Published in 1993 by Chronicle Books
Designed to be a "coffee table book" rather than a thorough re-telling of the war, this history of the American Civil War is quite enjoyable. The strength of the book is immediately obvious - the gorgeous, large photographs of soldiers, sailors, spies and other participants in the events of the Civil War.
I find that as I get older I catch myself looking at the faces of these people and wondering what life was like for them. Some of them look stiff and fake, but some, including a lot in this collection, imbue a sense of vitality, a sense that these were living, breathing people. Sometimes it is a smirk, or perhaps a look of unease.
I simply love a picture that is used in this book of the 4th U.S. Colored Troops on p. 121. This is a close-up of the picture from the book. These men all have a look of confidence, determination and even distrust that speaks to us even more than 150 years later and exemplifies what a well-chosen picture can tell the reader that even a well-written text cannot.
|4th U.S. Colored Troops stationed at Fort Lincoln in|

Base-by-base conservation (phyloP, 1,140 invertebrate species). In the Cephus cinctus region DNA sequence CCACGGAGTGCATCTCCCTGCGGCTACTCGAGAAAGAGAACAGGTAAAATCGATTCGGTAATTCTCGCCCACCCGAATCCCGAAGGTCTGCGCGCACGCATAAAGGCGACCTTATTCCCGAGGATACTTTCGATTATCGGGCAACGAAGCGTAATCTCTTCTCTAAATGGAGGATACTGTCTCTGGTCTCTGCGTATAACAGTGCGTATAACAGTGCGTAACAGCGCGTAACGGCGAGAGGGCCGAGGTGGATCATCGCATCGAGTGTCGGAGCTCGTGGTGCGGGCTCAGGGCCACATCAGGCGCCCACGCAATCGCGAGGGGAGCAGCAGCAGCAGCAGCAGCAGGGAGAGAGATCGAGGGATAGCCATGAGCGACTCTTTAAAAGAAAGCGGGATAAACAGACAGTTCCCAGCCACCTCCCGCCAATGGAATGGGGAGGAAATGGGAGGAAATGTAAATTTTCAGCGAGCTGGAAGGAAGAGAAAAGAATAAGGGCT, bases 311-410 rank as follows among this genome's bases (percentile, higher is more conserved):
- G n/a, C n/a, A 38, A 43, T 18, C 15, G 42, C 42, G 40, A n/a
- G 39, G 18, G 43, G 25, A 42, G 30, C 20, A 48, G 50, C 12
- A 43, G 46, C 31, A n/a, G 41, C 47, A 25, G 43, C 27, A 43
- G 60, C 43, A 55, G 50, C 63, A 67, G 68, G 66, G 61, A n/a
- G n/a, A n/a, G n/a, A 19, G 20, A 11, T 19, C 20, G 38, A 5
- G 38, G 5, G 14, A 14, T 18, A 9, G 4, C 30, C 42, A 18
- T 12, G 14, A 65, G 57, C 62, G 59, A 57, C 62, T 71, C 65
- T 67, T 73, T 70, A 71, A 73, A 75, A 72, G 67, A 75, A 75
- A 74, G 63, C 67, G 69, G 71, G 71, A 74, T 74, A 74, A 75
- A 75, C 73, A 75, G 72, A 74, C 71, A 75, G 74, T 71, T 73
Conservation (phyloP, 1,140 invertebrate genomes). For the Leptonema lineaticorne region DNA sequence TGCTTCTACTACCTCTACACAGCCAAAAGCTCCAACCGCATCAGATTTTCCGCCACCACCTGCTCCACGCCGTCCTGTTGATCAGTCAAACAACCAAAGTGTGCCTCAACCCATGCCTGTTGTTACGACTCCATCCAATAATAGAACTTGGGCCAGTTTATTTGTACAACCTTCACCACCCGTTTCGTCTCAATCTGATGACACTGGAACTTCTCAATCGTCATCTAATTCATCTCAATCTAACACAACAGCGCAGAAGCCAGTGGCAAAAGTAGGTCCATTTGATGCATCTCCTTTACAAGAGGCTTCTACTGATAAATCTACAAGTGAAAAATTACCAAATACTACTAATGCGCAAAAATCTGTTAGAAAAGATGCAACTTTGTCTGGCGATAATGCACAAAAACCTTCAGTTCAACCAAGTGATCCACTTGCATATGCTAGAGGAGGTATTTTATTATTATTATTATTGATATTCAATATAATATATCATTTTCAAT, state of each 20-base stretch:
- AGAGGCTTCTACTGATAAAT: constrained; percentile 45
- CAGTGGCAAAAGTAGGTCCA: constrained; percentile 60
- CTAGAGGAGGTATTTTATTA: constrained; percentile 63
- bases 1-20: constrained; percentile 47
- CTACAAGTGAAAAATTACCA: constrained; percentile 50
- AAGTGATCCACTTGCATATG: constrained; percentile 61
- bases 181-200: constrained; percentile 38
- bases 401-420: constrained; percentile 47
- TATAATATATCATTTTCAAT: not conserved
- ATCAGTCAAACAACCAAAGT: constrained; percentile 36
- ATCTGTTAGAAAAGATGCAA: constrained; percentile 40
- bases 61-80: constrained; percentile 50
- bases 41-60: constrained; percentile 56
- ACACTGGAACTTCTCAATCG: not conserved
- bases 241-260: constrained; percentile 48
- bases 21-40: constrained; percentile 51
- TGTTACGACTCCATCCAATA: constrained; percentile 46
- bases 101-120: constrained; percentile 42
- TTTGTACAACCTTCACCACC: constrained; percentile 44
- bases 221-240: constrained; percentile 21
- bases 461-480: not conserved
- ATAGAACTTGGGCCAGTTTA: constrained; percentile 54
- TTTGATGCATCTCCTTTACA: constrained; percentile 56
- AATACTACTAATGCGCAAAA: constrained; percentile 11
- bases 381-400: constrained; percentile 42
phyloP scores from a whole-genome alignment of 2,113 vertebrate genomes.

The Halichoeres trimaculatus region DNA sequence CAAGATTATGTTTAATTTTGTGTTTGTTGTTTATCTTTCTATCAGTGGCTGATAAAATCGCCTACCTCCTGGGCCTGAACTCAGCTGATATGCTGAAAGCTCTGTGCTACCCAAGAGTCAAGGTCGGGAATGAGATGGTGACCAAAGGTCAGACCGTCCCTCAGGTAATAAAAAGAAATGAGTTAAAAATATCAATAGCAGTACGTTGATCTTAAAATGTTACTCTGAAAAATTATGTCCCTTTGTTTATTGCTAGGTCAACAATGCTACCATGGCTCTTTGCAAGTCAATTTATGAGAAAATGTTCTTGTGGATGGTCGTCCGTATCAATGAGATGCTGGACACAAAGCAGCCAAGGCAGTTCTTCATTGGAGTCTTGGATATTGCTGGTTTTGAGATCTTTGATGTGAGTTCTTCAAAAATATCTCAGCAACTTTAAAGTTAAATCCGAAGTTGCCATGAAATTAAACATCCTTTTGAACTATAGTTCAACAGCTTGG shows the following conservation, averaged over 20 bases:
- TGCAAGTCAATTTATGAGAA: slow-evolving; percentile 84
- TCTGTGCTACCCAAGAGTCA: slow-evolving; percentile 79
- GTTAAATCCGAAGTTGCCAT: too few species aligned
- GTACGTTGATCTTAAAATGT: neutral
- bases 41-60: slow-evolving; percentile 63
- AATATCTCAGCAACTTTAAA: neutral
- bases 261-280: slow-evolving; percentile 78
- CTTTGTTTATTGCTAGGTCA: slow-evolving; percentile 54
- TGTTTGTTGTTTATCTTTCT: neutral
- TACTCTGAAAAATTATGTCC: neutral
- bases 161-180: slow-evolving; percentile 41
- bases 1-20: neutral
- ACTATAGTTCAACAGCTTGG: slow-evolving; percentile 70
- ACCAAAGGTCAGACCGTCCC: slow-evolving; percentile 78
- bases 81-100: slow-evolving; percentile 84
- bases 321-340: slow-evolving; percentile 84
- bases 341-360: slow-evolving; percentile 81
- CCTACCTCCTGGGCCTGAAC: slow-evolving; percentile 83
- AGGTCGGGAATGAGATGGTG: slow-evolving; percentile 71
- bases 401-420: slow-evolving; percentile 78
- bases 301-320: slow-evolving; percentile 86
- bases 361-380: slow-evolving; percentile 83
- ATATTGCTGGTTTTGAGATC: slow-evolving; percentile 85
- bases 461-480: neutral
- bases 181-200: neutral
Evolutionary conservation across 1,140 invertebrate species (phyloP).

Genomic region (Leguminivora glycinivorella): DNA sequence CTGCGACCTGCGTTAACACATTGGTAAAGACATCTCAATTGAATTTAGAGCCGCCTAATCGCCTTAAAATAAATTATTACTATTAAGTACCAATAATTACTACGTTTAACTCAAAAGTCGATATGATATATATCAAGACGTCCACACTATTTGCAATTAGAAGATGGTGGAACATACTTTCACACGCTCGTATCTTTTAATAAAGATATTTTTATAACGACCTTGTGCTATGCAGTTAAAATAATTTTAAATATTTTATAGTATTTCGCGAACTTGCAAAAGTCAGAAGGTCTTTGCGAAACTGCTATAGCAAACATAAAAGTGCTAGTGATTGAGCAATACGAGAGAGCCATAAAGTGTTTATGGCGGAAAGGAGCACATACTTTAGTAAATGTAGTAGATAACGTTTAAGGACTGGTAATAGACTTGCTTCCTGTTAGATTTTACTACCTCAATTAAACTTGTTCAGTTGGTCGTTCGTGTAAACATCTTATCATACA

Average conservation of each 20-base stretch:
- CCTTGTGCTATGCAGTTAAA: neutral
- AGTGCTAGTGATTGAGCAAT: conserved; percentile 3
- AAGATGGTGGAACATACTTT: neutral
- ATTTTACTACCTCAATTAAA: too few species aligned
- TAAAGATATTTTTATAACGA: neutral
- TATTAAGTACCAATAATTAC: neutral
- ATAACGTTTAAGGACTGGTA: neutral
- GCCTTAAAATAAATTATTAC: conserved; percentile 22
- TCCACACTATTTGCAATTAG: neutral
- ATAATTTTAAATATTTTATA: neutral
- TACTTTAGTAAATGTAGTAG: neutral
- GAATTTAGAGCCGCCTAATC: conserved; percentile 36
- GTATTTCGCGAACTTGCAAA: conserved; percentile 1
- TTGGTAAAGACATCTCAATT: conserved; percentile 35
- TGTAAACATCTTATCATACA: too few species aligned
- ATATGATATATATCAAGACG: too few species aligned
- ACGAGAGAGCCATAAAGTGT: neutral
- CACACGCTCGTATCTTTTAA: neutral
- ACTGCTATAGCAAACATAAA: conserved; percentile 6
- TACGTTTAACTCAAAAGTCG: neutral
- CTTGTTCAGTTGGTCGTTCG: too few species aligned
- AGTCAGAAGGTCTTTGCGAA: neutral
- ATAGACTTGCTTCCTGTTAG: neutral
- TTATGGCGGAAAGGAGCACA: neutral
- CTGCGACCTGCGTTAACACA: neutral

"McClellan had won a costly, if strategically vital victory, but he now seemed reluctant even to give chase to Lee. A much-frustrated Abraham Lincoln sacked his general and freed the slaves."
While all of that is true, it completely skips over the slavery debate within Lincoln's cabinet and the strategy involved - especially the need to pacify foreign governments that were contemplating intervening on behalf of the Confederacy.
Clearly, if this were the reader's only exposure to Civil War history, this book would come up short. But, if you are a student of the Civil War, this book offers something different with these portraits and photographs of camp life. Many books include pictures, including many of the pictures in this book, but few offer them in such a large format which can make all of the difference.
Despite its flaws, I rate this book 4 stars out of 5.
This book can be found on Amazon.com here: My Brother's Face.